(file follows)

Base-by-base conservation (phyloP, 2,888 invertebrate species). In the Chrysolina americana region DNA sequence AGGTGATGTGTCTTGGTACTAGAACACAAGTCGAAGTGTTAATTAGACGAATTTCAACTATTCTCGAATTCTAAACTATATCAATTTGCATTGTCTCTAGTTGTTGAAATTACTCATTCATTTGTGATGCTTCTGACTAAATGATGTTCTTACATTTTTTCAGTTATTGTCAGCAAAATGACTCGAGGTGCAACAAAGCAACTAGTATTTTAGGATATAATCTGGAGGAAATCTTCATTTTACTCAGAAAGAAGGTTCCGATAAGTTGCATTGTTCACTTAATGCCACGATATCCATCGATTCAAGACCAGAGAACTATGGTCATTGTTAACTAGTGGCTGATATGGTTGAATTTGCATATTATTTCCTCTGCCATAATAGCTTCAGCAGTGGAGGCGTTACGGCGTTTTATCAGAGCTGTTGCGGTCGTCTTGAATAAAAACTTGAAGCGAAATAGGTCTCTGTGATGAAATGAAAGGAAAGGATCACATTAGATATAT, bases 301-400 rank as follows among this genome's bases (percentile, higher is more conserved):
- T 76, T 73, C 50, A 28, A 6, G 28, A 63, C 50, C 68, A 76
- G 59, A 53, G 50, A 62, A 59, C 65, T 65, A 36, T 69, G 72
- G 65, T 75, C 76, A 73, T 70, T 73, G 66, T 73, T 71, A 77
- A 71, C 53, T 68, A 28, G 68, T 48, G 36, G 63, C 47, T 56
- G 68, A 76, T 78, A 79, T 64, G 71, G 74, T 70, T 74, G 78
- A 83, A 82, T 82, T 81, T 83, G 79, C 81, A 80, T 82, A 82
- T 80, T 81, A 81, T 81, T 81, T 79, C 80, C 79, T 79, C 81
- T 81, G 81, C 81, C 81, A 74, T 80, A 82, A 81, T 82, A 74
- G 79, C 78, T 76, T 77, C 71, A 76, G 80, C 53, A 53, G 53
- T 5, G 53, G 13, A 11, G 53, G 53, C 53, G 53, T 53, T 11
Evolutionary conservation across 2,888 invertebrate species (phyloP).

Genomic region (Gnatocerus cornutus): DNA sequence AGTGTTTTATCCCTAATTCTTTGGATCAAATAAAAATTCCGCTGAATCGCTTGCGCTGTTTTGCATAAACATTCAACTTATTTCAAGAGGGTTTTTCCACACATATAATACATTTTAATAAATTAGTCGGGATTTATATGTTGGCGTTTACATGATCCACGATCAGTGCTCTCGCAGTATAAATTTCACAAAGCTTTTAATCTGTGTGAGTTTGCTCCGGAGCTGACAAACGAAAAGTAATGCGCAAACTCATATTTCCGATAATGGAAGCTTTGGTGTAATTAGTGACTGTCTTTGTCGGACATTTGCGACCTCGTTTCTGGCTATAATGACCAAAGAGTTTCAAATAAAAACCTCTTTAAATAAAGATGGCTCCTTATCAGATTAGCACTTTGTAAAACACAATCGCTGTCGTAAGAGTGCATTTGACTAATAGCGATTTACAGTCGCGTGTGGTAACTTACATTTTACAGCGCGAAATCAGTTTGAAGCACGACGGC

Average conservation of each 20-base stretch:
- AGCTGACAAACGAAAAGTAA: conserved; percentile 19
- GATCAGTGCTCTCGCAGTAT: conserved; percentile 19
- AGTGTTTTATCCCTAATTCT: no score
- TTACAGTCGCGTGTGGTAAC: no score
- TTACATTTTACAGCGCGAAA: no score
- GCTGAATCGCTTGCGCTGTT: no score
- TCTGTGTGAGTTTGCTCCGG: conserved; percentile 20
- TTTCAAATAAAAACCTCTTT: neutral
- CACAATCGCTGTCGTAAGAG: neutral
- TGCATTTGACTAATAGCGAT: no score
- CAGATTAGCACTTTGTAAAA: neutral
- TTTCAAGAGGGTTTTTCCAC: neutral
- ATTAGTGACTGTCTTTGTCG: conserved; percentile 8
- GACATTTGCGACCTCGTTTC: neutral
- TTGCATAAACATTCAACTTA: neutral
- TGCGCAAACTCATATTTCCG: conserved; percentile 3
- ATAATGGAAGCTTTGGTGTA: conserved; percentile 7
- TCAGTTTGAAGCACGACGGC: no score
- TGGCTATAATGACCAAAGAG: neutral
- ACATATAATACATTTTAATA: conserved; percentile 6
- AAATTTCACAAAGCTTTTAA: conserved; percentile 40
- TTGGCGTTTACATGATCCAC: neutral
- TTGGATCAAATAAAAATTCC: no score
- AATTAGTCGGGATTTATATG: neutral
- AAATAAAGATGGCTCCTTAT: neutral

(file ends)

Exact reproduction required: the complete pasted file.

Base-by-base conservation (phyloP, 2,888 invertebrate species). In the Chrysolina americana region DNA sequence AGGTGATGTGTCTTGGTACTAGAACACAAGTCGAAGTGTTAATTAGACGAATTTCAACTATTCTCGAATTCTAAACTATATCAATTTGCATTGTCTCTAGTTGTTGAAATTACTCATTCATTTGTGATGCTTCTGACTAAATGATGTTCTTACATTTTTTCAGTTATTGTCAGCAAAATGACTCGAGGTGCAACAAAGCAACTAGTATTTTAGGATATAATCTGGAGGAAATCTTCATTTTACTCAGAAAGAAGGTTCCGATAAGTTGCATTGTTCACTTAATGCCACGATATCCATCGATTCAAGACCAGAGAACTATGGTCATTGTTAACTAGTGGCTGATATGGTTGAATTTGCATATTATTTCCTCTGCCATAATAGCTTCAGCAGTGGAGGCGTTACGGCGTTTTATCAGAGCTGTTGCGGTCGTCTTGAATAAAAACTTGAAGCGAAATAGGTCTCTGTGATGAAATGAAAGGAAAGGATCACATTAGATATAT, bases 301-400 rank as follows among this genome's bases (percentile, higher is more conserved):
- T 76, T 73, C 50, A 28, A 6, G 28, A 63, C 50, C 68, A 76
- G 59, A 53, G 50, A 62, A 59, C 65, T 65, A 36, T 69, G 72
- G 65, T 75, C 76, A 73, T 70, T 73, G 66, T 73, T 71, A 77
- A 71, C 53, T 68, A 28, G 68, T 48, G 36, G 63, C 47, T 56
- G 68, A 76, T 78, A 79, T 64, G 71, G 74, T 70, T 74, G 78
- A 83, A 82, T 82, T 81, T 83, G 79, C 81, A 80, T 82, A 82
- T 80, T 81, A 81, T 81, T 81, T 79, C 80, C 79, T 79, C 81
- T 81, G 81, C 81, C 81, A 74, T 80, A 82, A 81, T 82, A 74
- G 79, C 78, T 76, T 77, C 71, A 76, G 80, C 53, A 53, G 53
- T 5, G 53, G 13, A 11, G 53, G 53, C 53, G 53, T 53, T 11
Evolutionary conservation across 2,888 invertebrate species (phyloP).

Genomic region (Gnatocerus cornutus): DNA sequence AGTGTTTTATCCCTAATTCTTTGGATCAAATAAAAATTCCGCTGAATCGCTTGCGCTGTTTTGCATAAACATTCAACTTATTTCAAGAGGGTTTTTCCACACATATAATACATTTTAATAAATTAGTCGGGATTTATATGTTGGCGTTTACATGATCCACGATCAGTGCTCTCGCAGTATAAATTTCACAAAGCTTTTAATCTGTGTGAGTTTGCTCCGGAGCTGACAAACGAAAAGTAATGCGCAAACTCATATTTCCGATAATGGAAGCTTTGGTGTAATTAGTGACTGTCTTTGTCGGACATTTGCGACCTCGTTTCTGGCTATAATGACCAAAGAGTTTCAAATAAAAACCTCTTTAAATAAAGATGGCTCCTTATCAGATTAGCACTTTGTAAAACACAATCGCTGTCGTAAGAGTGCATTTGACTAATAGCGATTTACAGTCGCGTGTGGTAACTTACATTTTACAGCGCGAAATCAGTTTGAAGCACGACGGC

Average conservation of each 20-base stretch:
- AGCTGACAAACGAAAAGTAA: conserved; percentile 19
- GATCAGTGCTCTCGCAGTAT: conserved; percentile 19
- AGTGTTTTATCCCTAATTCT: no score
- TTACAGTCGCGTGTGGTAAC: no score
- TTACATTTTACAGCGCGAAA: no score
- GCTGAATCGCTTGCGCTGTT: no score
- TCTGTGTGAGTTTGCTCCGG: conserved; percentile 20
- TTTCAAATAAAAACCTCTTT: neutral
- CACAATCGCTGTCGTAAGAG: neutral
- TGCATTTGACTAATAGCGAT: no score
- CAGATTAGCACTTTGTAAAA: neutral
- TTTCAAGAGGGTTTTTCCAC: neutral
- ATTAGTGACTGTCTTTGTCG: conserved; percentile 8
- GACATTTGCGACCTCGTTTC: neutral
- TTGCATAAACATTCAACTTA: neutral
- TGCGCAAACTCATATTTCCG: conserved; percentile 3
- ATAATGGAAGCTTTGGTGTA: conserved; percentile 7
- TCAGTTTGAAGCACGACGGC: no score
- TGGCTATAATGACCAAAGAG: neutral
- ACATATAATACATTTTAATA: conserved; percentile 6
- AAATTTCACAAAGCTTTTAA: conserved; percentile 40
- TTGGCGTTTACATGATCCAC: neutral
- TTGGATCAAATAAAAATTCC: no score
- AATTAGTCGGGATTTATATG: neutral
- AAATAAAGATGGCTCCTTAT: neutral